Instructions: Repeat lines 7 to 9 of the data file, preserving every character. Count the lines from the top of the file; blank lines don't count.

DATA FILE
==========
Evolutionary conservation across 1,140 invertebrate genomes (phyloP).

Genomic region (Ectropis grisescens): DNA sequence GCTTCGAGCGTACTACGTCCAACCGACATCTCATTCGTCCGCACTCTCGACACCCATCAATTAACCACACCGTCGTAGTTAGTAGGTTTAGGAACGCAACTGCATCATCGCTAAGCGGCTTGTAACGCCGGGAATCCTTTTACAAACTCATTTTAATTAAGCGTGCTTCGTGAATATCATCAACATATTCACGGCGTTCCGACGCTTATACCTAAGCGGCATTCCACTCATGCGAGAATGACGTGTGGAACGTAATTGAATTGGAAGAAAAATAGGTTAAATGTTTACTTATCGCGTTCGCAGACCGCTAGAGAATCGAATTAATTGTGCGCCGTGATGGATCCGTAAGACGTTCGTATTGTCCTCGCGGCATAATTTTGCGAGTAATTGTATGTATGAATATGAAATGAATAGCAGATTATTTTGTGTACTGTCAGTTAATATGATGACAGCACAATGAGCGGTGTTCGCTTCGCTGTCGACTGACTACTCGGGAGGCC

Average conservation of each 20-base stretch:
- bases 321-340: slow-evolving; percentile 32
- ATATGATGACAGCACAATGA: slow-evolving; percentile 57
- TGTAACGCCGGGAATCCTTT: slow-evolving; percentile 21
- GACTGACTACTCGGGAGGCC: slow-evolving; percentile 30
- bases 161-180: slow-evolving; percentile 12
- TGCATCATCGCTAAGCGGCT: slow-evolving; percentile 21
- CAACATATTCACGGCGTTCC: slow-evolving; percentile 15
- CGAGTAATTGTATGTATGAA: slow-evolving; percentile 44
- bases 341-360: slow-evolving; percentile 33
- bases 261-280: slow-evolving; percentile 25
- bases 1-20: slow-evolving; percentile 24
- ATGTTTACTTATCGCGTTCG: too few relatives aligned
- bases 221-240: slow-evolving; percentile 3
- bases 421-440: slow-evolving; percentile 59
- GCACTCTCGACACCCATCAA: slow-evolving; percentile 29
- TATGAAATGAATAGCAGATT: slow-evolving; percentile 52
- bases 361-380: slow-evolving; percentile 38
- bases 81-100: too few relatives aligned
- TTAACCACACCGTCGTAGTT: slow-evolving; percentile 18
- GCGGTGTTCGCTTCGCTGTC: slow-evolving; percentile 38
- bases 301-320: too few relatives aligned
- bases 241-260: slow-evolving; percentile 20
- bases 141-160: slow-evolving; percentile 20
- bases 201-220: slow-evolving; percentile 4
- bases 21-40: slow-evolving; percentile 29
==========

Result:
- GACTGACTACTCGGGAGGCC: slow-evolving; percentile 30
- bases 161-180: slow-evolving; percentile 12
- TGCATCATCGCTAAGCGGCT: slow-evolving; percentile 21